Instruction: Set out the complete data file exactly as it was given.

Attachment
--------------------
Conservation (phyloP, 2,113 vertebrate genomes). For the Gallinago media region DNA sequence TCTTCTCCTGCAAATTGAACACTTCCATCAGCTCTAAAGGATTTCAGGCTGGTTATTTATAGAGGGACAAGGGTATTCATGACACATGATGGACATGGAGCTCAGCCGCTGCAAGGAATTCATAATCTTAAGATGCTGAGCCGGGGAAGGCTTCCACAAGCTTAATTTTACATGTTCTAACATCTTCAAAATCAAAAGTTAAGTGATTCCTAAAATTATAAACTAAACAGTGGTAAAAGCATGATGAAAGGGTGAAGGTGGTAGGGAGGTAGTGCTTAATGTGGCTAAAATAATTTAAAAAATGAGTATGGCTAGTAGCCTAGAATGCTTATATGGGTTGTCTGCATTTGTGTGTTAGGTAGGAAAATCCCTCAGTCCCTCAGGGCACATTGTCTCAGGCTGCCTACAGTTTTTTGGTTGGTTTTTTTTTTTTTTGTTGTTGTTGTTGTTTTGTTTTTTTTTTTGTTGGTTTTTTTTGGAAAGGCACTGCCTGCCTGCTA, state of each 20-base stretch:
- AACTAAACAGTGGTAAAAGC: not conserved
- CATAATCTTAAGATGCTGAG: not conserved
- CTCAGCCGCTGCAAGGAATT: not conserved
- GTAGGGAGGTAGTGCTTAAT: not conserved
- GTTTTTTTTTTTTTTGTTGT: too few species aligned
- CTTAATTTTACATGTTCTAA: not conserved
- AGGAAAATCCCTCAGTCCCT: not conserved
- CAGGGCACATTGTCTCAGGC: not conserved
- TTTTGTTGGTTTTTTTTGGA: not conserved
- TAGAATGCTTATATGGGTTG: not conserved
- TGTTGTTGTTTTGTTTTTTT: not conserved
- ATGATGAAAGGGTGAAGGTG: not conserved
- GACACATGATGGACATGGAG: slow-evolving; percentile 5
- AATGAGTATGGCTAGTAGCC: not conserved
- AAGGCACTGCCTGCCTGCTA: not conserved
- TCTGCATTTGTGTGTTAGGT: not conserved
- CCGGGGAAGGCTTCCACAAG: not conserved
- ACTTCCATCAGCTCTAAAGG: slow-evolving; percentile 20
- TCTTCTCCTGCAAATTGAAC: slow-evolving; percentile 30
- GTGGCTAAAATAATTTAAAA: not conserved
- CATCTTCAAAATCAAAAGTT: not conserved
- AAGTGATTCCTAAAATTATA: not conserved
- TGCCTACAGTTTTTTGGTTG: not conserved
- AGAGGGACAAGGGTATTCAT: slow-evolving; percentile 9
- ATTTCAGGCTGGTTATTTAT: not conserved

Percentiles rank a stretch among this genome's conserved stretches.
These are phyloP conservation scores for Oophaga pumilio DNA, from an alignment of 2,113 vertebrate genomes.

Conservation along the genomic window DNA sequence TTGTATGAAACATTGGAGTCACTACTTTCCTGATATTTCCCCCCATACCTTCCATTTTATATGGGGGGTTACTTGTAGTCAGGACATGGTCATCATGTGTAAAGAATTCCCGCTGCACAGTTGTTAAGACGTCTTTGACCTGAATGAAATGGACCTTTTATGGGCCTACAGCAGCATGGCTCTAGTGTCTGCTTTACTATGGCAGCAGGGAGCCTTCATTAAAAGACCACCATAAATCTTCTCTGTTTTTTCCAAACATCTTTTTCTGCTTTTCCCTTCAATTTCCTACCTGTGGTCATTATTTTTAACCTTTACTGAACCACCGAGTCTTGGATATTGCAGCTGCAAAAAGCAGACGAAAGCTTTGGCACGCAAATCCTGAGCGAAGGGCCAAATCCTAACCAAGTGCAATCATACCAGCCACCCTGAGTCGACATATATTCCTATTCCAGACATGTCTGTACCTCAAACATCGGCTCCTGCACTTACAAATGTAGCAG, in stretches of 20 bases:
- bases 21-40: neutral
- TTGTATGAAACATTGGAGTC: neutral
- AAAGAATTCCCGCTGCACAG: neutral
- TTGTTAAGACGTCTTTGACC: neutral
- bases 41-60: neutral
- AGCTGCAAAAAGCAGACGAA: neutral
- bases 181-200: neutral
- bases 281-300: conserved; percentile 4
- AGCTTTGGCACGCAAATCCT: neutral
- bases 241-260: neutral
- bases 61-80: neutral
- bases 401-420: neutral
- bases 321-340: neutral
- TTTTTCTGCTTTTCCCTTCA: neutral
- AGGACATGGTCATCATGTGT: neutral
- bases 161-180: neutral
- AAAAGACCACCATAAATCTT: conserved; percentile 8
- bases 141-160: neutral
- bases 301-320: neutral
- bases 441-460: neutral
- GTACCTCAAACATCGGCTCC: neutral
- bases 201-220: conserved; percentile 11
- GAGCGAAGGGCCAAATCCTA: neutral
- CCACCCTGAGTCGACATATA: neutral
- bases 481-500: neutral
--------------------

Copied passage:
Conservation (phyloP, 2,113 vertebrate genomes). For the Gallinago media region DNA sequence TCTTCTCCTGCAAATTGAACACTTCCATCAGCTCTAAAGGATTTCAGGCTGGTTATTTATAGAGGGACAAGGGTATTCATGACACATGATGGACATGGAGCTCAGCCGCTGCAAGGAATTCATAATCTTAAGATGCTGAGCCGGGGAAGGCTTCCACAAGCTTAATTTTACATGTTCTAACATCTTCAAAATCAAAAGTTAAGTGATTCCTAAAATTATAAACTAAACAGTGGTAAAAGCATGATGAAAGGGTGAAGGTGGTAGGGAGGTAGTGCTTAATGTGGCTAAAATAATTTAAAAAATGAGTATGGCTAGTAGCCTAGAATGCTTATATGGGTTGTCTGCATTTGTGTGTTAGGTAGGAAAATCCCTCAGTCCCTCAGGGCACATTGTCTCAGGCTGCCTACAGTTTTTTGGTTGGTTTTTTTTTTTTTTGTTGTTGTTGTTGTTTTGTTTTTTTTTTTGTTGGTTTTTTTTGGAAAGGCACTGCCTGCCTGCTA, state of each 20-base stretch:
- AACTAAACAGTGGTAAAAGC: not conserved
- CATAATCTTAAGATGCTGAG: not conserved
- CTCAGCCGCTGCAAGGAATT: not conserved
- GTAGGGAGGTAGTGCTTAAT: not conserved
- GTTTTTTTTTTTTTTGTTGT: too few species aligned
- CTTAATTTTACATGTTCTAA: not conserved
- AGGAAAATCCCTCAGTCCCT: not conserved
- CAGGGCACATTGTCTCAGGC: not conserved
- TTTTGTTGGTTTTTTTTGGA: not conserved
- TAGAATGCTTATATGGGTTG: not conserved
- TGTTGTTGTTTTGTTTTTTT: not conserved
- ATGATGAAAGGGTGAAGGTG: not conserved
- GACACATGATGGACATGGAG: slow-evolving; percentile 5
- AATGAGTATGGCTAGTAGCC: not conserved
- AAGGCACTGCCTGCCTGCTA: not conserved
- TCTGCATTTGTGTGTTAGGT: not conserved
- CCGGGGAAGGCTTCCACAAG: not conserved
- ACTTCCATCAGCTCTAAAGG: slow-evolving; percentile 20
- TCTTCTCCTGCAAATTGAAC: slow-evolving; percentile 30
- GTGGCTAAAATAATTTAAAA: not conserved
- CATCTTCAAAATCAAAAGTT: not conserved
- AAGTGATTCCTAAAATTATA: not conserved
- TGCCTACAGTTTTTTGGTTG: not conserved
- AGAGGGACAAGGGTATTCAT: slow-evolving; percentile 9
- ATTTCAGGCTGGTTATTTAT: not conserved

Percentiles rank a stretch among this genome's conserved stretches.
These are phyloP conservation scores for Oophaga pumilio DNA, from an alignment of 2,113 vertebrate genomes.

Conservation along the genomic window DNA sequence TTGTATGAAACATTGGAGTCACTACTTTCCTGATATTTCCCCCCATACCTTCCATTTTATATGGGGGGTTACTTGTAGTCAGGACATGGTCATCATGTGTAAAGAATTCCCGCTGCACAGTTGTTAAGACGTCTTTGACCTGAATGAAATGGACCTTTTATGGGCCTACAGCAGCATGGCTCTAGTGTCTGCTTTACTATGGCAGCAGGGAGCCTTCATTAAAAGACCACCATAAATCTTCTCTGTTTTTTCCAAACATCTTTTTCTGCTTTTCCCTTCAATTTCCTACCTGTGGTCATTATTTTTAACCTTTACTGAACCACCGAGTCTTGGATATTGCAGCTGCAAAAAGCAGACGAAAGCTTTGGCACGCAAATCCTGAGCGAAGGGCCAAATCCTAACCAAGTGCAATCATACCAGCCACCCTGAGTCGACATATATTCCTATTCCAGACATGTCTGTACCTCAAACATCGGCTCCTGCACTTACAAATGTAGCAG, in stretches of 20 bases:
- bases 21-40: neutral
- TTGTATGAAACATTGGAGTC: neutral
- AAAGAATTCCCGCTGCACAG: neutral
- TTGTTAAGACGTCTTTGACC: neutral
- bases 41-60: neutral
- AGCTGCAAAAAGCAGACGAA: neutral
- bases 181-200: neutral
- bases 281-300: conserved; percentile 4
- AGCTTTGGCACGCAAATCCT: neutral
- bases 241-260: neutral
- bases 61-80: neutral
- bases 401-420: neutral
- bases 321-340: neutral
- TTTTTCTGCTTTTCCCTTCA: neutral
- AGGACATGGTCATCATGTGT: neutral
- bases 161-180: neutral
- AAAAGACCACCATAAATCTT: conserved; percentile 8
- bases 141-160: neutral
- bases 301-320: neutral
- bases 441-460: neutral
- GTACCTCAAACATCGGCTCC: neutral
- bases 201-220: conserved; percentile 11
- GAGCGAAGGGCCAAATCCTA: neutral
- CCACCCTGAGTCGACATATA: neutral
- bases 481-500: neutral